Chief judge follows a family tradition in courtroom
As the man was being handcuffed after sentencing, the defendant knocked down the bailiff and fled Judge James Carlisle’s courtroom, remembers Judge Colbath, whose 59 colleagues voted him the 15th Judicial Circuit’s chief judge July 1 for a two-year term.
“I chased him around the top floor of the old courthouse and into the stairwell,” he said. “ I caught up with him between two floors and dove onto his back and we both fell a half a flight of stairs together and slammed onto the landing — me on top, he cushioning my fall.”
The assistant state attorney was holding the defendant for “dear life with a bear hug,” and then, “a clutch of deputies arrived. It was exciting and kind of fun ... at least a break from the normal routine,” says Judge Colbath.
Judge Colbath, 56, has had anything but the normal jurist routine, particularly during the last two years on the bench presiding over the highly publicized, complicated DUI manslaughter trial of polo club owner John Goodman in the 2010 death of Scott Wilson, and the subsequent pending contempt charges against one of those jurors for misconduct. The case continues into 2014, after Judge Colbath granted the defendant a new trial, and he awaits the doctors’ competency reports on the juror, who now faces a jail sentence if convicted. The case came to him in routine blind filing.
Jeff Colbath grew up in northern Palm Beach County and graduated from Palm Beach Gardens High School. He earned a criminal justice degree at the University of South Florida in Tampa in 1979 and his law degree in 1982 from Nova Southeastern University in Fort Lauderdale. After working for the state attorney here, he handled civil cases for Adams Coogler Watson and Merkel and then with Davis Carroll Colbath and Isaacs in West Palm Beach. He met his wife, Maryann, a schoolteacher, at a wedding. She was on the bride’s side; he on the groom’s. They have two adult children and have been married for 25 years. When the children were young, he was a Little League coach.
In 1992 Judge Colbath became a county court judge overseeing misdemeanor crimes, domestic battery and civil disputes during the time when his father, now retired Judge Walter Colbath Jr. also was the county’s Chief Judge. In 2003, Judge Jeff Colbath became a circuit court judge.
“When I was chief judge, I used to joke that it was the only time Jeff ever had to obey me,” said the elder Colbath, who is very proud of his son. “I really think Jeff always wanted to be a lawyer,” said Judge Colbath Jr. “He never talked about anything else. After he became a lawyer, he pointed his sights on becoming a judge. He is extremely organized and he prioritizes very well.
“He is a good husband and family man and he is handling his responsibilities in an outstanding fashion and professional way.”
The courthouse has long been a part of the Colbath family. Judge Colbath’s late grandfather, Walter Colbath Sr., was a courtroom bailiff and his brother Walter Colbath III currently is the court’s mediation services coordinator.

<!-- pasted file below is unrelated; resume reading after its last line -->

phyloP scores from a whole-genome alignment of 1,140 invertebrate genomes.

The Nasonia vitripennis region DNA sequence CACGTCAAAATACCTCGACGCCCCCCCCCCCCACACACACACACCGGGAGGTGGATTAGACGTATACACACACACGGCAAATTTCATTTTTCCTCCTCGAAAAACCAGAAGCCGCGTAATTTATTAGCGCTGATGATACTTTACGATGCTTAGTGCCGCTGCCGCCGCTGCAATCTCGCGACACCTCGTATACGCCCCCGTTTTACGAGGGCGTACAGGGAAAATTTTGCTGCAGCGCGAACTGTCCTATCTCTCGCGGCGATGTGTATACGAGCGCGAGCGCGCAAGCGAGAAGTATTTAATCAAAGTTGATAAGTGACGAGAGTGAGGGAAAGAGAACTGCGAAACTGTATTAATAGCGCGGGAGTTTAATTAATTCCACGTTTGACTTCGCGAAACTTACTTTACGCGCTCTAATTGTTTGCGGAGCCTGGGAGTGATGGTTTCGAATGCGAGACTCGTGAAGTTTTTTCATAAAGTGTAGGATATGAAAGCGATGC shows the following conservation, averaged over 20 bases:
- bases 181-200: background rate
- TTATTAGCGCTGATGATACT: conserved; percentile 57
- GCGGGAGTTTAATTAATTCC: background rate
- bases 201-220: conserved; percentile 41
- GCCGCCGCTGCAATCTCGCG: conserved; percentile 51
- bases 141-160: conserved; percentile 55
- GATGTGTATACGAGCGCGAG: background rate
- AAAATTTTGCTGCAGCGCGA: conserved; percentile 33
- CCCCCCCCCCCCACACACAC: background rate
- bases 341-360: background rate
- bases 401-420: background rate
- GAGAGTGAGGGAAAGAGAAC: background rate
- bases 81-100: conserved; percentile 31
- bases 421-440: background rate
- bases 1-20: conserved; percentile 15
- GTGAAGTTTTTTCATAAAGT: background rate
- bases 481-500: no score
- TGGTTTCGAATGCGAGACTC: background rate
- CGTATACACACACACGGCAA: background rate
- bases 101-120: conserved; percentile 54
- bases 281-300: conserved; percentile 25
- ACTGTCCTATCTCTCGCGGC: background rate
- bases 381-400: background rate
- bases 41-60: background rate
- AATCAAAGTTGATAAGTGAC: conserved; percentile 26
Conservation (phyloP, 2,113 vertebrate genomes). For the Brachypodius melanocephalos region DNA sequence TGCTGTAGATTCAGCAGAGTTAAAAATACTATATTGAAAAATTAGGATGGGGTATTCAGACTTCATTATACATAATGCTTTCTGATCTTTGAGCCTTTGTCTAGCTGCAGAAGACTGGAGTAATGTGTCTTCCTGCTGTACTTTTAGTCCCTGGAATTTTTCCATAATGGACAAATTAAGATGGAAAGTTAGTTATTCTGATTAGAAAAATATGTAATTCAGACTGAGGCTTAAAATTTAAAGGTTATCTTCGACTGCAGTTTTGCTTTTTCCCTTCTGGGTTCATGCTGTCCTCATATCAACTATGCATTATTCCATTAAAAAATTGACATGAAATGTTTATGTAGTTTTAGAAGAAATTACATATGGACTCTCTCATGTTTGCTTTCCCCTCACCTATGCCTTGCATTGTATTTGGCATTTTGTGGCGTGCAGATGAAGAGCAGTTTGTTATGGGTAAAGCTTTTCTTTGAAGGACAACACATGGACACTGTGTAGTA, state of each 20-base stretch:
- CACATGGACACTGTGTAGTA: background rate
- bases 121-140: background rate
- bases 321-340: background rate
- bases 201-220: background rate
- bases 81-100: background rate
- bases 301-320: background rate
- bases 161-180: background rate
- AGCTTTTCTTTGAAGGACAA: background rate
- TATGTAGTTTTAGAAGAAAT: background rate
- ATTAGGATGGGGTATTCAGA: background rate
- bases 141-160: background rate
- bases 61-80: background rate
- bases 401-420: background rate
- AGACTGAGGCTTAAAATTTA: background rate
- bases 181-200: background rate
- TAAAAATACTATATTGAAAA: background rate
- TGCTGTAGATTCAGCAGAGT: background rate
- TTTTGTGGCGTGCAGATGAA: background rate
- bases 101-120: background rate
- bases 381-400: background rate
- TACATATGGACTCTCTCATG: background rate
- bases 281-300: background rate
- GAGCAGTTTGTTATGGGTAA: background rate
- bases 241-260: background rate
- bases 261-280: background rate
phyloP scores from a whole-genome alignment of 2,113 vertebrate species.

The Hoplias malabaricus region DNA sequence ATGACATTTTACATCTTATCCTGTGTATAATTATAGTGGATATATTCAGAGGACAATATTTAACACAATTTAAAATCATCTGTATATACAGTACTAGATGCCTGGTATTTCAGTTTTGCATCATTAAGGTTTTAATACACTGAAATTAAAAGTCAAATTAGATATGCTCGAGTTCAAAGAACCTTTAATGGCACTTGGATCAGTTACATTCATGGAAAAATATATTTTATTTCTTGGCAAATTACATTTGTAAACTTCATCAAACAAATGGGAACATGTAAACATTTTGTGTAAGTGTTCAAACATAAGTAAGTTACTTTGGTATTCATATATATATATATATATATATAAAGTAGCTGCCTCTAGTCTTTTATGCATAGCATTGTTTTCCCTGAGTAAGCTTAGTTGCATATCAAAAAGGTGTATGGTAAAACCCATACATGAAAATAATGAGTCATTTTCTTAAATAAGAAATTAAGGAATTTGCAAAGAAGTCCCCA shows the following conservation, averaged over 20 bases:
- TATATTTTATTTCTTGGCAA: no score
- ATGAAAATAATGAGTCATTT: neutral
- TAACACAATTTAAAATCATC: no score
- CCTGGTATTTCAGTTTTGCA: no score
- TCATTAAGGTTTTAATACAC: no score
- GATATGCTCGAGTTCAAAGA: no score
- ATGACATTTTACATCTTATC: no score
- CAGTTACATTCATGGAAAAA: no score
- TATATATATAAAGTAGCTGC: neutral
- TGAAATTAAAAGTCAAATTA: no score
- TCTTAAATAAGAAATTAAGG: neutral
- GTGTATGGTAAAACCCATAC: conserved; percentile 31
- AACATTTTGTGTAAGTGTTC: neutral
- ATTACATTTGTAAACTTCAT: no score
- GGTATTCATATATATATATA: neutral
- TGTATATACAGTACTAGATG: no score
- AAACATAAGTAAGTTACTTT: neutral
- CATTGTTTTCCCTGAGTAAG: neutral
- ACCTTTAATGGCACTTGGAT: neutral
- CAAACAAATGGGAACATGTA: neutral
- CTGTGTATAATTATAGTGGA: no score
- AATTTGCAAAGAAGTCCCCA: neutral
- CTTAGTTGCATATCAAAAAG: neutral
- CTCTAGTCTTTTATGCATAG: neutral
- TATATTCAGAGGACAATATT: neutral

Judge Colbath’s current goals include making the courthouse more accessible to the public through the screening process, streamlining the foreclosure process and encouraging technological advances.
He oversees all the divisions of the courts in Palm Beach County, including the courthouses in West Palm Beach, Delray, North Palm Beach, Belle Glade and the divisions at Gun Club Road, including first appearances, traffic, Veteran’s and Drug Courts.
Judge Colbath says the court gets funding from two sources: the state of Florida and Palm Beach County. “The lion’s share of the budget is handled by the state of Florida and the county, in essence, he says, “is our landlord. The county owns and maintains the courthouses.” He, like many other jurists, laments that Florida’s court system is funded with only 6 percent of the state’s entire budget.
Nevertheless, he says, “The court system has evolved over the last several years. “It is becoming a more unified system on a statewide basis. Mandatory education has improved the professionalism of the bench.”
Though some defense lawyers believe Judge Colbath issues strong sentences in criminal cases, most judges and lawyers agree that he is personable, affable and conscientious.
He is a history buff and is known for asking lawyers in his courtroom during lulls in the proceedings what happened in history “on this day” and to define the “word of the day” by Merriam-Webster Dictionary.
His colleague, Circuit Court Judge
Joe Marx, says Judge Colbath has the respect of the judicial community and he fulfills his responsibilities efficiently, fairly and decisively.
Circuit Court Judge Krista Marx echoes that analysis. Judge Colbath
“is an organized, practical and bold decision maker. He is a born leader.
Whether Jeff is shepherding the judicial branch or planning a weekend adventure, you can be sure the result will be remarkable.”
Judge Colbath is the chair-elect of the statewide Conference of Circuit
Court Judges and a dean of the College of Advanced Studies, appointed by the Florida Supreme Court.
“Judge Colbath has a wealth of knowledge, both from his long tenure as a judge and trial lawyer,’’ says local personal injury attorney David Glatthorn. “He requires the lawyers to be prepared. He listens to both sides and calls the balls and strikes. You can’t ask for more.”
Said longtime criminal defense attorney Mitchell Beers, “Judge Colbath has significant experience and common sense to handle the challenges of chief judge. I know he learned a lot from his dad.” ¦
— Eunice Baros is an attorney and mediator in Palm Beach County. She is an elected director of the North County Section of the Palm Beach County Bar Association.